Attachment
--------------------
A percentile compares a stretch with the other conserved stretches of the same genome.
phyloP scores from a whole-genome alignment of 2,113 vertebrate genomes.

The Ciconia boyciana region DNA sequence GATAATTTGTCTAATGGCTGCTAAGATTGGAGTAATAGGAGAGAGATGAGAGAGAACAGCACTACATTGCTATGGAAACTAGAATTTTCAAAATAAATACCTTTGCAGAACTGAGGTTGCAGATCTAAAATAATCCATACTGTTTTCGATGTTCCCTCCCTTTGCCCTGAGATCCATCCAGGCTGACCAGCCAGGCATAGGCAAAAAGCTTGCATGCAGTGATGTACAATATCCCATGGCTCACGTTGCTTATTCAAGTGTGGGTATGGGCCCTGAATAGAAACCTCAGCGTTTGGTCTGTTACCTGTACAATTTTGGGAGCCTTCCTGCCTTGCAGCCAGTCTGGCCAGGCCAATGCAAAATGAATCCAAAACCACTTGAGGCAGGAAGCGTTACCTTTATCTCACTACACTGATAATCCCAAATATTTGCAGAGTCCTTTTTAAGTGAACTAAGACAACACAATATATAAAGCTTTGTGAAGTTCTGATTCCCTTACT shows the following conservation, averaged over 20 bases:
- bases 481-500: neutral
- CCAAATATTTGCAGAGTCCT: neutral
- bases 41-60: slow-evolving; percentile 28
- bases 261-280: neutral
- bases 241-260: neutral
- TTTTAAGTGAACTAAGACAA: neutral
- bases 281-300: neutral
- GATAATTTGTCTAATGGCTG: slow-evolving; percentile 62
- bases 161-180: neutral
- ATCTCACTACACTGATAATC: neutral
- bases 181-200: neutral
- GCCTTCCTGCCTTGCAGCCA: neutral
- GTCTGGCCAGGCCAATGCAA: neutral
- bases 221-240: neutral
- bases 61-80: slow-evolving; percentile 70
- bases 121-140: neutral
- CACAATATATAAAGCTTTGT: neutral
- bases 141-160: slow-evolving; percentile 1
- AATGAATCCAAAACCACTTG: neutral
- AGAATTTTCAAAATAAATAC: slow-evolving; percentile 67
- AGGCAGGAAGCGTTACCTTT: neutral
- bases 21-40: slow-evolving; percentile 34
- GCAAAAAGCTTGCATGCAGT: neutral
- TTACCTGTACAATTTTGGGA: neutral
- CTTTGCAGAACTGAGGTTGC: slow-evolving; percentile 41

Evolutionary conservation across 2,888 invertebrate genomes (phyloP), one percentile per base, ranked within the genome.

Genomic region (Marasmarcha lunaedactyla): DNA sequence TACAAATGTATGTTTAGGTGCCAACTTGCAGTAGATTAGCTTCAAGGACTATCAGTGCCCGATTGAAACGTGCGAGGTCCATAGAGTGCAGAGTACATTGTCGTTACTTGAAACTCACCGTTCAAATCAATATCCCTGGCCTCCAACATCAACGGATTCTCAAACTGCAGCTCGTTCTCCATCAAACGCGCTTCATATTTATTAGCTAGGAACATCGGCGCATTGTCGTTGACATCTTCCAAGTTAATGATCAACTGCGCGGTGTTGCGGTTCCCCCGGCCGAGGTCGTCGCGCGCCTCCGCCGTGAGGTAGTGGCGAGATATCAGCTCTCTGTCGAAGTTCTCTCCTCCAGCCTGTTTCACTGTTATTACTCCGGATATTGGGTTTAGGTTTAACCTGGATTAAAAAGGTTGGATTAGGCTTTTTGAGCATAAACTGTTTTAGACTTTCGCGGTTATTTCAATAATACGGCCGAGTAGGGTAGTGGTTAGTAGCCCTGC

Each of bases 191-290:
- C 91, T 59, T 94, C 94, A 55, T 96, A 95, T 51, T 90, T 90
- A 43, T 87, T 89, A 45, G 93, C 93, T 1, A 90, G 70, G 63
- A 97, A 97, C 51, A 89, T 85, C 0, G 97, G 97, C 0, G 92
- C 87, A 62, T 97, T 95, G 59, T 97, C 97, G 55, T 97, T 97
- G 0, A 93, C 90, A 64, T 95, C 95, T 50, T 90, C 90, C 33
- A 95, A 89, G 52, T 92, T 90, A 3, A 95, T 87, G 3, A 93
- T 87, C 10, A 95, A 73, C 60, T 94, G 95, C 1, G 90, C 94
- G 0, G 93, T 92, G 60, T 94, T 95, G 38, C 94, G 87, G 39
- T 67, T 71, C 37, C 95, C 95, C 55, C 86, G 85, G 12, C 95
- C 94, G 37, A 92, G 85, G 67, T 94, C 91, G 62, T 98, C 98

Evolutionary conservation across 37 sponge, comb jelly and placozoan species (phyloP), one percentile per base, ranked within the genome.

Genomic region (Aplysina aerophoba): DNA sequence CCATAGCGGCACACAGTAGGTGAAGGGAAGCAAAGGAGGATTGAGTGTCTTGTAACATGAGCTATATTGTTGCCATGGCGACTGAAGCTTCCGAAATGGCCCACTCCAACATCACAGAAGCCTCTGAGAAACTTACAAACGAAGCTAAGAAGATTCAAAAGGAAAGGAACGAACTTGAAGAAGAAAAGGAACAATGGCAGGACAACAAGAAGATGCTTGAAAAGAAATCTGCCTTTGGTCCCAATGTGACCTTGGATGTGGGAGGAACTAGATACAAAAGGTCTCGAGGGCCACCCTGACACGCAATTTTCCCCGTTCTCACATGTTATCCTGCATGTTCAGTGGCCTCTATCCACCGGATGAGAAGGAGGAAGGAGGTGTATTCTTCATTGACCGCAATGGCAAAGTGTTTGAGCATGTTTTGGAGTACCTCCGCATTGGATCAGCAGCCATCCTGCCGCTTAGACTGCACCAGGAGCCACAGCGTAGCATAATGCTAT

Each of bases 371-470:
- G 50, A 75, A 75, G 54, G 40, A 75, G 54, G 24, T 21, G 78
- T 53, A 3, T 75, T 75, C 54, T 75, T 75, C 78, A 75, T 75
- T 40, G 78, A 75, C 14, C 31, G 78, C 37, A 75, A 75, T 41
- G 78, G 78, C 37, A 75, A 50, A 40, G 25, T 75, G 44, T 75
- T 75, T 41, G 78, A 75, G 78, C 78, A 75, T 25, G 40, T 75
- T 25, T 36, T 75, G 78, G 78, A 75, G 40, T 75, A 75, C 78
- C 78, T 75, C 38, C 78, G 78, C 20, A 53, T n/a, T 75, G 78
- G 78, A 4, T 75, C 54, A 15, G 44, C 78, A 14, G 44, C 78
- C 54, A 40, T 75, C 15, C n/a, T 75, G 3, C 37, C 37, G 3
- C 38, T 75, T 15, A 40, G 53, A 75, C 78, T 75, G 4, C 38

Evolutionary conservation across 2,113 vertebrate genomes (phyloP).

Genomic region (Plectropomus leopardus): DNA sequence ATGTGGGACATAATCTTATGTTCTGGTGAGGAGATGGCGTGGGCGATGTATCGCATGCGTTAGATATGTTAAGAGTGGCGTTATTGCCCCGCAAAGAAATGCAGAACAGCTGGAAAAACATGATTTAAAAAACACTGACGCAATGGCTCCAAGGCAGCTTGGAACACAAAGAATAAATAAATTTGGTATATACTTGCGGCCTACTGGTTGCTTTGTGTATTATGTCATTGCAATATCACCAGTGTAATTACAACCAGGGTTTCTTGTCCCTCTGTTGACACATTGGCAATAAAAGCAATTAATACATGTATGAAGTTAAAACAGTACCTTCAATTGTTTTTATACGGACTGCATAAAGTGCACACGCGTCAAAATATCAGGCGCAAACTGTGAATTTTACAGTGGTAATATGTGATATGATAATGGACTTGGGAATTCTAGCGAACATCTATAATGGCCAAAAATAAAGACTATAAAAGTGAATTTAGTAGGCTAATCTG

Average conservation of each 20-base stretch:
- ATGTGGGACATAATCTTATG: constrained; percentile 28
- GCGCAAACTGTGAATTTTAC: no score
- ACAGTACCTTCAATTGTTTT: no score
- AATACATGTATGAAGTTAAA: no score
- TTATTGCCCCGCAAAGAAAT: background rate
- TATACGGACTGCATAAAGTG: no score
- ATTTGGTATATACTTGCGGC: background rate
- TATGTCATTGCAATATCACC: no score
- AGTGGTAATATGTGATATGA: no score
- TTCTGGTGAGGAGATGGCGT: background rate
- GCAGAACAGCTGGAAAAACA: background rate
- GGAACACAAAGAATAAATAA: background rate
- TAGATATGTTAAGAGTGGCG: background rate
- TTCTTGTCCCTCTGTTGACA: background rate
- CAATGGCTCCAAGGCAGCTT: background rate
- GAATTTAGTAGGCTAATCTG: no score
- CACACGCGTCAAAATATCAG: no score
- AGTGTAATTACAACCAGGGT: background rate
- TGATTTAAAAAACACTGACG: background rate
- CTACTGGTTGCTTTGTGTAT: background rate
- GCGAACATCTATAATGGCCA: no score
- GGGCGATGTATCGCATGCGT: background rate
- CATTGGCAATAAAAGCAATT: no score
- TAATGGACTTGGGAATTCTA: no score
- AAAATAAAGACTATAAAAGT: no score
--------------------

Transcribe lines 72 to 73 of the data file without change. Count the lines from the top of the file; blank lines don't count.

- CAATGGCTCCAAGGCAGCTT: background rate
- GAATTTAGTAGGCTAATCTG: no score